Remember to periodically reinforce your medical supervisor's passion for your camp. Some camps invite their supervising MD/NP for special events, some have a mid-summer meeting to check in with one another, and many seek the opinion of their medical supervisor when addressing the "pain points" of the camp's health services. When information germane to camp health services comes across your desk, share it with your medical supervisor. Actions like these reinforce the professional's commitment to your program and help build a relationship that can stretch into the future.

Act Now; Don't Wait until Spring!

Winter months are good for building or firming up the relationship with your medical supervisor. Do not wait for late spring, a time when camp health services need to be in full swing and when your attention may be strained by other matters. Build — and reinforce — the relationship now. Finally, remember to share successful strategies with other camp professionals. Helping one another makes everyone that much better.

Note: Prospective medical supervisors have a genuine concern about malpractice coverage. In today's world, this insurance is often provided by the entity for which the physician/NP works and, typically, is not transferable to other work locations. Can your camp provide this insurance? Here's where a conversation with your insurance carrier may be needed. If the camp policy provides malpractice coverage, understand the parameters of provided coverage so you can appropriately communicate that to candidates interested in helping your camp.

The Nurse Practitioner: A Professional Who May Be Perfect for Camp

A Nurse Practitioner (NP) is a registered nurse with advanced practice training and credentialing. The person is first educated as a nurse and then adds a medical component via post-baccalaureate education.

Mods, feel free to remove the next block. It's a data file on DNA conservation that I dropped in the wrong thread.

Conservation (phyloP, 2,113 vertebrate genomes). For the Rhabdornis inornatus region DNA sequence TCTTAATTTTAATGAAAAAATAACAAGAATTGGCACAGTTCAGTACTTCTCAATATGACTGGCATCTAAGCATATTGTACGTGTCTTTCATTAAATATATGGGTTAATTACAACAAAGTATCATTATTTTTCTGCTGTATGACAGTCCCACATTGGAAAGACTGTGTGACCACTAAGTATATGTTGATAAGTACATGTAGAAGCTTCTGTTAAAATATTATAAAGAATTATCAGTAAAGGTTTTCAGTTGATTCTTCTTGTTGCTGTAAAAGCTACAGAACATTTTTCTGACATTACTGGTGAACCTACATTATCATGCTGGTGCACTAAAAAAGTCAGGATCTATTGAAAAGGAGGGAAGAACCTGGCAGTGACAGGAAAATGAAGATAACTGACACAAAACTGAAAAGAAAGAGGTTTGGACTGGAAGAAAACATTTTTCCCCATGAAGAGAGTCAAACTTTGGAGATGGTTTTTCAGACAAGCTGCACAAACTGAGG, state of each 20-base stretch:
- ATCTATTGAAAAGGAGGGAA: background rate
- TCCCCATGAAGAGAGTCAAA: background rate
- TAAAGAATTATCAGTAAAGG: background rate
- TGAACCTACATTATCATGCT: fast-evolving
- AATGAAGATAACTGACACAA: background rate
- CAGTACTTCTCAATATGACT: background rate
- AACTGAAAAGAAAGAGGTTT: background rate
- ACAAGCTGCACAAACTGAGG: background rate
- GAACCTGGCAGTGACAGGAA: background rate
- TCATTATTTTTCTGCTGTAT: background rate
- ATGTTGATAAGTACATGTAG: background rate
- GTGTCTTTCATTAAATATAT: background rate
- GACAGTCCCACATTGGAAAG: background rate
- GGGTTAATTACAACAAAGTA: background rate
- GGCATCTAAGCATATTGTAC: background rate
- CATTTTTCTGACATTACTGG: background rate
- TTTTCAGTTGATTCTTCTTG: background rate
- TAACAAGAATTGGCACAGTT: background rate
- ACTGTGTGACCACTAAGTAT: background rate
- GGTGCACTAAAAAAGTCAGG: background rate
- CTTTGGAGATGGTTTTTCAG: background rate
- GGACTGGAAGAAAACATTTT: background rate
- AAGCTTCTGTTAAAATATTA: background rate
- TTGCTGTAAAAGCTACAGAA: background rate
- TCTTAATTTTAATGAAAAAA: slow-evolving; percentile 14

Depending on the state, an NP may have independent prescriptive authority. Some states may limit the kind of prescriptions an NP can prescribe; some may require the NP to be affiliated with a physician in order to practice.

The bottom line is that an NP may be a great medical supervisor for your camp, so check into this. Talk with NPs licensed by the state in which your camp is located. Become familiar with the parameters under which they function. If the scope of their practice seems like a good match, consider NPs when you look for your camp's medical supervisor.

Want to talk with someone about NPs at camp? Contact Tracey Gaslin, executive director of the Association of Camp Nursing. In addition to being an RN, Tracey is also a nurse practitioner credentialed in both pediatrics and adult health. She currently serves as the medical director for her camp. Call ACN's phone number to connect with her (502-830-8393) or email

Linda Ebner Erceg, RN, MS, PHN, is the program coordinator for Bemidji State University's Certicate in Camp Nursing (MN). Her experience includes over 30 years as a year-round camp nurse for Concordia Language Villages and deep experience in working with camp professionals to address camp health needs. She currently chairs ACA's Healthy Camps committee where her time at camp as well as her former role as executive director for the Association of Camp Nursing now contributes to her educational and research activities.